Reaching for the Stars Starts With Students

• Industry misconceptions that promote the idea that manufacturing is an underpaid, low-skill occupation prone to accident and injury

Academia within arm’s reach

With both educational and shop floor data points like these, it’s clear the entire Helander team has been extremely satisfied with their FARO scan-arm results. While it’s unlikely that hand-tool measurement has met its total demise, it’s equally obvious that 3D technology is rapidly gaining ground—particularly in tight-tolerance industries like aerospace and defense, where younger talent is needed most.

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For late teens and early 20-somethings looking to narrow the manufacturing skills gap and embrace the cutting edge of the latest 3D laser-scanning technology, such news is sure to go from “low-key” to “high-key” before anyone else can apply for that amazing future job.

Founded in 1936, Helander has come far from its humble beginnings. Today the company of 40-plus employees headquartered in Lombard, Illinois, a Chicago suburb, specializes in metal spinning, sheet hydroforming (the process by which hydraulic pressure is applied to a sheet of metal, which causes it to deform and take on the shape of a die and is used to create auto body panels, aerospace components, and appliance casings) and machining, with a focus on aerospace, energy, and commercial/industrial machinery and equipment industries. Helander works with companies big and small, including leaders in the aerospace industry. On average, the company has close to 100 new projects per year.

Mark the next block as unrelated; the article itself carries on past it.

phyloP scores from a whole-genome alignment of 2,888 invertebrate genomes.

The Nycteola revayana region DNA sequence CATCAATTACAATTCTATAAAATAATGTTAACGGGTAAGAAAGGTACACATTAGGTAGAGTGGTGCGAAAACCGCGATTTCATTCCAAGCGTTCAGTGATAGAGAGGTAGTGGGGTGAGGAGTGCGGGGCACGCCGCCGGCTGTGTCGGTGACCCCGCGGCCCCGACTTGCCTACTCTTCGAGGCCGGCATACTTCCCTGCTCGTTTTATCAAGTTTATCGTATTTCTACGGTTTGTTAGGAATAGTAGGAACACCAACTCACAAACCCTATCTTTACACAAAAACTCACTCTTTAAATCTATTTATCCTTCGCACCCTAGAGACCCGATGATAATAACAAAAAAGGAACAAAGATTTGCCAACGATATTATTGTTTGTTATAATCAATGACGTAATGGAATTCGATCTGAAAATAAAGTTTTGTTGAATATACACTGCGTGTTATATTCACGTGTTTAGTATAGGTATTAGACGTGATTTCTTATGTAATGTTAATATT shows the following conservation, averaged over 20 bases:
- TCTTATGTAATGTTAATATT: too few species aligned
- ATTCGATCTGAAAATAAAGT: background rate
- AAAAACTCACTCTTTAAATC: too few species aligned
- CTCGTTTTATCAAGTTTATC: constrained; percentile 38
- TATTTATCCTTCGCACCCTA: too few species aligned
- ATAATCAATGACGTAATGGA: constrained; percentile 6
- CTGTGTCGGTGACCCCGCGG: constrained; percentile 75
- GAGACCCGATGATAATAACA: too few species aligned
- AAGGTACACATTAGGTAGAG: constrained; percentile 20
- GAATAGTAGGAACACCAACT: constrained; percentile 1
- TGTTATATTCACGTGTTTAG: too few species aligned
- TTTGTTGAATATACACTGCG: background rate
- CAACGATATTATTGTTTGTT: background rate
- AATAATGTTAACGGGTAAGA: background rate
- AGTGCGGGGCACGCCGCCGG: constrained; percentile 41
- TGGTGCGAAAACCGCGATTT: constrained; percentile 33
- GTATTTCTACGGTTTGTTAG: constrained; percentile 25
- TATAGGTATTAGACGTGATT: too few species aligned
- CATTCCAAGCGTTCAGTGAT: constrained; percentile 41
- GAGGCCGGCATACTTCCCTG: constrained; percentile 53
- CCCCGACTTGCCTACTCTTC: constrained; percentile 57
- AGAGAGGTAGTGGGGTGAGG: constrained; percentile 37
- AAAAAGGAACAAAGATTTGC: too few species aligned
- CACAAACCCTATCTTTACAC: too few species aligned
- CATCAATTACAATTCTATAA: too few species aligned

Published: Tuesday, February 13, 2024 – 12:02

Quality Digest


Ask anyone higher up in manufacturing today—like Brian Coglianese, the quality manager and management representative of Helander Metal Spinning Co.—and they’ll tell you a similar story: Recruiting top talent, especially younger post-high school students, is increasingly difficult.


Reaching for the Stars Starts With Students

Helping narrow the manufacturing skills gap with 3D tech

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One of the ways Helander achieves that aim is through the purchase and use of 3D laser-scanning technology, like the FARO Quantum Max ScanArm. The Quantum Max is a precision measurement tool that combines the measurement capabilities of a Quantum Max FaroArm portable coordinate measuring machine (PCMM) with the noncontact functionality of a laser line probe. More than that, it’s also a state-of-art piece of 3D measurement technology younger employees are increasingly eager to embrace.

• Cultural shifts that have de-emphasized vocational training in favor of college-level coursework and advanced degrees

This article was first published by FARO. Learn more here.